This sunny, Friday afternoon, I had the joy of talking with textile designer and fiber artist, Sara Wynn. Sara is a senior at the Savannah College of Art and Design (SCAD). You can find Sara and her firey red hair watching Gilmore Girls and embroidering on world maps, most likely under a yellow, knitted blanket.
Sara welcomed me into her warm-hued room, her original work hanging on the walls, some of which are on their way to become her senior collection. We sat down on her white and yellow covered bed, as I glanced at some of her senior collection pieces.
Zany Lady: So, how did this whole concept start?
Sara Wynn: Honestly, I was playing around with ideas, just sampling, and I bought this map, and I didn’t know what to do with it. I love embroidery, and have a bunch of embroidery hoops, so I started sticking the hoops onto the map, manipulating it through that, and this beautiful piece came from it. So I thought to myself, okay, how can I explore this piece more, without being cliche, and just maps. I began exploring other things I was interested in, and I’m really interested in history, and the history of fabric and textiles, so I wanted to delve deeper into the textiles of each country that I was looking at, and that’s when I took some fabric that I already had from different countries and started manipulating them with embroidery yarn. From that, I came up with the idea of taking old motifs and colors and styles, and trying to bring it back and make them new again.
ZL: Tell me about your weaving samples.
SW: Eventually, end goal, end product, senior collection, I’m going to have digital patterns for the home, so patterns for wallpaper and bedding and stuff like that, and then I did 10 woven samples, for pillows mostly, or blankets, that compliment the digital patterns. Each pattern collection is based off of one country, so one country will have an entire digital collection, and an entire woven collection. So the woven samples are samples from the woven collections.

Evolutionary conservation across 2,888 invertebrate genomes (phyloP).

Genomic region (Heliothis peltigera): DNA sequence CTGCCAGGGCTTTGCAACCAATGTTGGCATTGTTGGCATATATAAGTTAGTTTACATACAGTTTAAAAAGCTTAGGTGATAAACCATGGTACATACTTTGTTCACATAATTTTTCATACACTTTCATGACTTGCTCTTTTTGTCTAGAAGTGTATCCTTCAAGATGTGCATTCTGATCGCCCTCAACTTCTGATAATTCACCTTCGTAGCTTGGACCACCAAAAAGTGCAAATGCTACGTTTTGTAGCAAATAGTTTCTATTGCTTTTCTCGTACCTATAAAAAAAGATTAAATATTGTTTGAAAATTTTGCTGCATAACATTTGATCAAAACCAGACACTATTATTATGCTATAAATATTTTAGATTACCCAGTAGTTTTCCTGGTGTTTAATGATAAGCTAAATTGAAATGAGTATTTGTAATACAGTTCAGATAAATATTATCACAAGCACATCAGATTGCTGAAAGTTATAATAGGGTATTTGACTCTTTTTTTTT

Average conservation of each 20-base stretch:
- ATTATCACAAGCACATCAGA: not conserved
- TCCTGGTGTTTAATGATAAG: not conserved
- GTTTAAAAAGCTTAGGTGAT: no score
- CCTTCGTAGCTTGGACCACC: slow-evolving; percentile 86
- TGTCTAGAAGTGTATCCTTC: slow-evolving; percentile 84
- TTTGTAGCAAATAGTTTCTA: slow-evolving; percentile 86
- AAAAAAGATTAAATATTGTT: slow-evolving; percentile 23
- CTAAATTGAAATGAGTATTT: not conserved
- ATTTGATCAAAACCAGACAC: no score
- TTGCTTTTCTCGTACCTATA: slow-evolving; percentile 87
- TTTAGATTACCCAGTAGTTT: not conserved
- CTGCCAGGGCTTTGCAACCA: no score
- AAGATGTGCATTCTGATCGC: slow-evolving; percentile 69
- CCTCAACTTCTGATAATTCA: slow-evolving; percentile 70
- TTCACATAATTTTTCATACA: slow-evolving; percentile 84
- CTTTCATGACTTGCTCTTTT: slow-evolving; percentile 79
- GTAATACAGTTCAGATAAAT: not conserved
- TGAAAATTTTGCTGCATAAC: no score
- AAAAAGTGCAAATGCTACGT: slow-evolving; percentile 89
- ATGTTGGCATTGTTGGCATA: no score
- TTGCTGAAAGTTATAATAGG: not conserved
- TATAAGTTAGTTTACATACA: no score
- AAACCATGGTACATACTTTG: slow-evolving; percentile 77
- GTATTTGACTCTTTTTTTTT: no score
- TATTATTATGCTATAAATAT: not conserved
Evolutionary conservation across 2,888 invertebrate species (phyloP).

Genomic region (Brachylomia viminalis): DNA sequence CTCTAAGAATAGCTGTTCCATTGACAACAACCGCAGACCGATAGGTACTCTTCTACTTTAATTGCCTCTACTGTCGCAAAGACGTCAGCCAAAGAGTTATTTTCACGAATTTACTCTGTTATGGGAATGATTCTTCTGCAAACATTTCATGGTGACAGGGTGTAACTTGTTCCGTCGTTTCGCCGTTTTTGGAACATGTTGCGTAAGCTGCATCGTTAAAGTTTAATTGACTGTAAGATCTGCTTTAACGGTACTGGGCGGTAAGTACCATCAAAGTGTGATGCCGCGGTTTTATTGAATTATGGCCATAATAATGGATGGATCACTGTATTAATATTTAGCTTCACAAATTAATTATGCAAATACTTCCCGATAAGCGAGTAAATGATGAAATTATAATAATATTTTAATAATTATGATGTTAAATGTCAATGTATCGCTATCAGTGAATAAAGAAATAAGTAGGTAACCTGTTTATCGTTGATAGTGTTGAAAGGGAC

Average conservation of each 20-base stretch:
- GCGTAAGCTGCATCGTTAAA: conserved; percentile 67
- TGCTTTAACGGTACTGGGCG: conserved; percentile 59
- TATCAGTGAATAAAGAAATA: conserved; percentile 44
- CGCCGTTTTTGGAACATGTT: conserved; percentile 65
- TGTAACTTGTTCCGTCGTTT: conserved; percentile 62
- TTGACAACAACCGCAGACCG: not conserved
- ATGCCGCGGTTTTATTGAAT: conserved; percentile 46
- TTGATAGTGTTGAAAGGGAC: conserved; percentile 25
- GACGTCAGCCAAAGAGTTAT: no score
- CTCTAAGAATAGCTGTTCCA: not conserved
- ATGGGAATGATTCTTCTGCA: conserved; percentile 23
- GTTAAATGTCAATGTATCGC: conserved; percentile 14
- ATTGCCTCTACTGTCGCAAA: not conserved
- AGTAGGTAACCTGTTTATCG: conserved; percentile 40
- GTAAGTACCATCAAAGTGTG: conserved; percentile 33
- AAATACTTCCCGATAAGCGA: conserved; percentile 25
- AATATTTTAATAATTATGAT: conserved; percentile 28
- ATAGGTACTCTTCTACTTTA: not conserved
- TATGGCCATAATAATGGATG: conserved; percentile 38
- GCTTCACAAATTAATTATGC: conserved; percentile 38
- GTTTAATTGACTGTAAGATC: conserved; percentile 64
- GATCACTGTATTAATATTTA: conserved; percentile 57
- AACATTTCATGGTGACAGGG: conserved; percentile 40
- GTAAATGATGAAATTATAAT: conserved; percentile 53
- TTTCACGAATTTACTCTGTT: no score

ZL: How did you choose the countries you used on each collection?
SW: Once you start studying textiles, there are some staple textile countries, which are India, Italy, Turkey, and China, and those are the ones I started with. I also wanted to incorporate countries that people don’t necessarily know the history of, of textiles at least. That’s when I broadened my countries to Australia, Russia, Africa, Peru, Colonial North America. I chose countries on the map that were either far away from each other, or countries that I wanted to learn about. It started out super focused and then became random, countries I wanted to learn about.
ZL: How can people look at your work, and pick out the Sara? What is your staple style or aesthetic?
SW: Definitely old, traditional, embroidery. I’ve always loved maps and traveling, so I have pictures of me from all over the world, and souvenirs from those places, building my textiles from around the world, so definitely incorporating historical, traditional, and embroidery.
ZL: Where do you think that aesthetic will take you after graduation?
SW: I would love to work in the wovens industry, weaving upholstery, and wovens that can be upholstery that can be bedding, blankets, and stuff like that. I love the digital aspect, but I really love the hands-on aspect. I still want to work for a corporate company to produce, I don’t want to be just a fine artist, I want to combine it and be hands-on, and still produce a product at the same time.
ZL: What companies would fall under that category?
SW: Loloi Rugs, who I did an internship with over the summer, with rugs, and I fell in love with the rug industry. Anthropologie does some wovens, I would love to do stuff for them. Even some big name companies, almost all of them, have a wovens section. Whether it be me just designing woven’s on the computer, or if I were physically helping with something, I would gravitate more toward that.
ZL: How do you design woven’s on the computer?
SW: There’s a specific program for it, called WeavePoint. At least at SCAD, we choose the heddles and treadles and all of these things to create an outline design of what it’s going to look like. You’ll see that on the computer, and then you’ll translate that onto the loom. In a more corporate world, the weaves (like for Loloi rugs) are designed in Photoshop and Illustrator. So you’ll have the design of the rug, and then a technical side of it, blocking out some of the details, and highlighting some of the structures being woven in. Both of those files would then be sent to the weaver. For almost every weave, it starts on the computer.
ZL: So, what’s your ultimate vision for your work?
SW: I’m imagining a room with my wallpaper, and then a blanket draped over a couch with some accent pillows with my patterns thrown on the couch. People will ask about the wallpaper, and that gives someone the opportunity to share some of the insights about the history of that collection. It’s definitely a conversation starter, and it makes people learn. I don’t want these ideas and motifs to be lost. Right now, all of the history is in textbooks, which is great, but I want to bring it out into the world, let people learn while they look at something beautiful.
Find out more about Sara Wynn and her work at http://sawynn20.myportfolio.com and follow her on instagram at @saradaywynn.